Top news, reports and insights for today:
- Daily COVID-19 headlines for Saturday:
- White House blocks Dr. Fauci scheduled testimony calling it “counterproductive” for the nation’s top infectious disease expert to speak to congress (The Guardian)
- University of Pennsylvania says Dogs may be able to detect coronavirus (Washington Post)
- Number 2 official at the CDC issues report saying U.S. was too slow in testing and travel restrictions (Forbes)
- U.S. deaths fall, cases rise as states reopen
- Epidemic control measures worked in China, a look at R0
Dr. Thomas Inglesby wrote a very informative paper in JAMA today reminding us of a recent study that showed dramatic changes over time in the value of R0 in China.
First a quick review. You have probably heard people talk about R0, also known as the basic rate of reproduction. This is a measure of how infectious a pathogen is. It’s a really important number if you want to understand and stop an outbreak. R0 is the expected number of secondary infectious cases produced by a primary infectious case. Knowing how many other people will be sickened by each infected person tells us a great deal about how far and fast an outbreak can spread. As a rule of thumb, an outbreak with an R0 greater than 1 will continue to propagate via ongoing cycles of transmission. How far above 1 tells us how far and fast it will spread. R0 of 2 or more means exponential growth of new cases. The goal of epidemic control is to lower this number to below 1.0 so the outbreak will burn out. That means the actual value of R0 will be high initially before the outbreak is identified, and control measures like social distancing and testing are put into place. As those measures come on line, we expect this number to fall. How far and fast it falls is a good measure of how well you are doing at addressing the epidemic. So, during an outbreak, it is important to measure the rate of reproduction and how it changes over time. That number we call the effective reproduction number, or Rt (read: R-Sub-T).
Pan and colleagues published this very compelling figure in their April 10 paper showing just how potent the outbreak control measures were in China. In the first 3 weeks of January, before control measures were initiated, the Rt in Wuhan ranged from 2.5 to 4; the epidemic had exploded in Hubei Province. Then, after lockdowns, traffic suspension, and home quarantine, the Rt plummeted to below 1 by early February. Additional control measures have kept the disease in check since then.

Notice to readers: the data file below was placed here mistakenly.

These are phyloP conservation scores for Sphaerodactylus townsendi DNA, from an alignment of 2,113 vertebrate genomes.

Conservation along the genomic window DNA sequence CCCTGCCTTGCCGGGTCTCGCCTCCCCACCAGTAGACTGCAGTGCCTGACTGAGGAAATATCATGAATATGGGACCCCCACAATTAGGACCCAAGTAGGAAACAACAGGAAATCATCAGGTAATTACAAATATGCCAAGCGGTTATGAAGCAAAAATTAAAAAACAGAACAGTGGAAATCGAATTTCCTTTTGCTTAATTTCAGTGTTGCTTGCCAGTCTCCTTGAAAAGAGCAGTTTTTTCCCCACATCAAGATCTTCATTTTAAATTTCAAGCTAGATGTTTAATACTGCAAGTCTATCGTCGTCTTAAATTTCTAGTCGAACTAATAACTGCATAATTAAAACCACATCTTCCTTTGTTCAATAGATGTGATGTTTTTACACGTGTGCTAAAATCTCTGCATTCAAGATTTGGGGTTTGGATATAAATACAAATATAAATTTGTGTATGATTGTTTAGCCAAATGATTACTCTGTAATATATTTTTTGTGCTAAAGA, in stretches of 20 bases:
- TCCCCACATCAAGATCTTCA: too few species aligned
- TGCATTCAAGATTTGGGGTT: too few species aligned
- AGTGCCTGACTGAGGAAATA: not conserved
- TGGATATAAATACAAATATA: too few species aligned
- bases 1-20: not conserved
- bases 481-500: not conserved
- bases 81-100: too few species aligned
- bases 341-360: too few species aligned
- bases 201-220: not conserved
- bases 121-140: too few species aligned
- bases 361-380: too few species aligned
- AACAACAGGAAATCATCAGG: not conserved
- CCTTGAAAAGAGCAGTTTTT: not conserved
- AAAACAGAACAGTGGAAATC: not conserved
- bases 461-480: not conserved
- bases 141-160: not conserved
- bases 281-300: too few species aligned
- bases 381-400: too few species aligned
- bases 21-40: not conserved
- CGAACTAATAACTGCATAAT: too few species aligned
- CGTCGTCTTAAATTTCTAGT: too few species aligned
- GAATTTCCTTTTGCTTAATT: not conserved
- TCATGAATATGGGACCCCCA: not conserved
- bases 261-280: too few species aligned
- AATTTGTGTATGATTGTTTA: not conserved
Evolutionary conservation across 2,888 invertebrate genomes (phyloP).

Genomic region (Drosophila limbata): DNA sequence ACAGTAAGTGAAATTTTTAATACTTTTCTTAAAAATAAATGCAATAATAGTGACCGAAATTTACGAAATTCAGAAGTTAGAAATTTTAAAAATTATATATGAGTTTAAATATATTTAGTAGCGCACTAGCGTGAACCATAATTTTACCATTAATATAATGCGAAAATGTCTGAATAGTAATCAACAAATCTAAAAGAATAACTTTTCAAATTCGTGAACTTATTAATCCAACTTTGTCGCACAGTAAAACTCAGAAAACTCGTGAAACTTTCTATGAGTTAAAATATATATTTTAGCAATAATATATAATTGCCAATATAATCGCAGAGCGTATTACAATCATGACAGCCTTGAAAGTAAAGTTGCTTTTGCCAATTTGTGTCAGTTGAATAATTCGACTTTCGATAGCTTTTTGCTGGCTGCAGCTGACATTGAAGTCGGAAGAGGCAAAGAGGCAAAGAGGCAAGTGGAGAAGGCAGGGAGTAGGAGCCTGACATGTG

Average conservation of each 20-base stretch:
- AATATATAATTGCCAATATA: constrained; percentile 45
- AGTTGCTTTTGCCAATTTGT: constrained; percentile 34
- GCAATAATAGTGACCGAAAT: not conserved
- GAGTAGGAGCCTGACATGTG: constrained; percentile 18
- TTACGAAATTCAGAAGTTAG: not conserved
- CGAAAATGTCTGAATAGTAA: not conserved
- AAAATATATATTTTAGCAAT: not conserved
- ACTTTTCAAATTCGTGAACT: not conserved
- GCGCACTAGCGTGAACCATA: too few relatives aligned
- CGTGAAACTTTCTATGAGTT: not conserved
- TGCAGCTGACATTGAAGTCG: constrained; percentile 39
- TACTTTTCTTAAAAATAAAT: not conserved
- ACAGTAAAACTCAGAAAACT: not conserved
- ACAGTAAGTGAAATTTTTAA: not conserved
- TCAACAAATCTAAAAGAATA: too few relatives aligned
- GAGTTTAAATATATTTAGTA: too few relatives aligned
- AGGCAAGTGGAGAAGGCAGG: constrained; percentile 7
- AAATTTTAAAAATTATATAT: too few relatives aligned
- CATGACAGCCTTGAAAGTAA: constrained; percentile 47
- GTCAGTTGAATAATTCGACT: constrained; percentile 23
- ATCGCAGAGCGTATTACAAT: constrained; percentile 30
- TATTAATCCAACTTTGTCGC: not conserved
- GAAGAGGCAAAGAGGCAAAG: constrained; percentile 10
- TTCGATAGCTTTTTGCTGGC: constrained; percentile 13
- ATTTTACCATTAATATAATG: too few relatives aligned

What this means? The big take-home message is that outbreak control measures work. China effectively suppressed an outbreak in a matter of weeks, driving the Rt down below 1 using potent measures, many of which seem draconian to us in the West. China, a nation of 1.44 billion people, now reports 3 deaths and 58 cases per 1 million population (compared to over 200 deaths and 3,500 cases per million in the U.S.). We can not and should not do everything that China has done, but the story in China is a warning to the U.S. about what might lie ahead as we now move to suspend those control measures that have mitigated the pandemic in the U.S. to this point.
- New Zealand is stopping COVID-19 with strict control measures, offering a model to the world
The National Geographic has a story today about the success story in the island nation of New Zealand, home to 4.8 million people. We haven’t heard much about New Zealand since the early days of the pandemic. That’s because they have done an amazing job of arresting the spread of the disease. They now rank 53rd among nations in cases per million population. They have reported less than 1,500 cases in total and 20 deaths (according to Worldometer). They have tested more than 30,000 per 1 million, 30% more than the U.S.. I used Aatish Bhatia’s site to generate the figure below. What’s really impressive is that things looked pretty bad for New Zealand in the beginning. Then, at around 900 total cases, we see the telltale downward hook that shows an abrupt end of exponential growth. We see this in other Southeast Asian nations, especially China, but New Zealand and South Korea are developed, democratic open societies, where the harsh measures employed by China and Hong Kong were not implementable. That doesn’t mean they weren’t strict. New Zealand locked it’s borders tight and instituted mandatory quarantine for all visitors. Then came a complete nationwide lockdown with domestic travel moratorium, restricted vehicle traffic and some of the strictest measures of any country. They did this when they had a handful of cases. The prime minister, Jacinda Ardern, makes regular statements to the nation, explaining her policies and why they are being taken. She relies of a team of scientists and public health experts in crafting the response. Now, they are seeing 20 new cases per week. The U.S. has 200,000. If only we could all be Kiwis.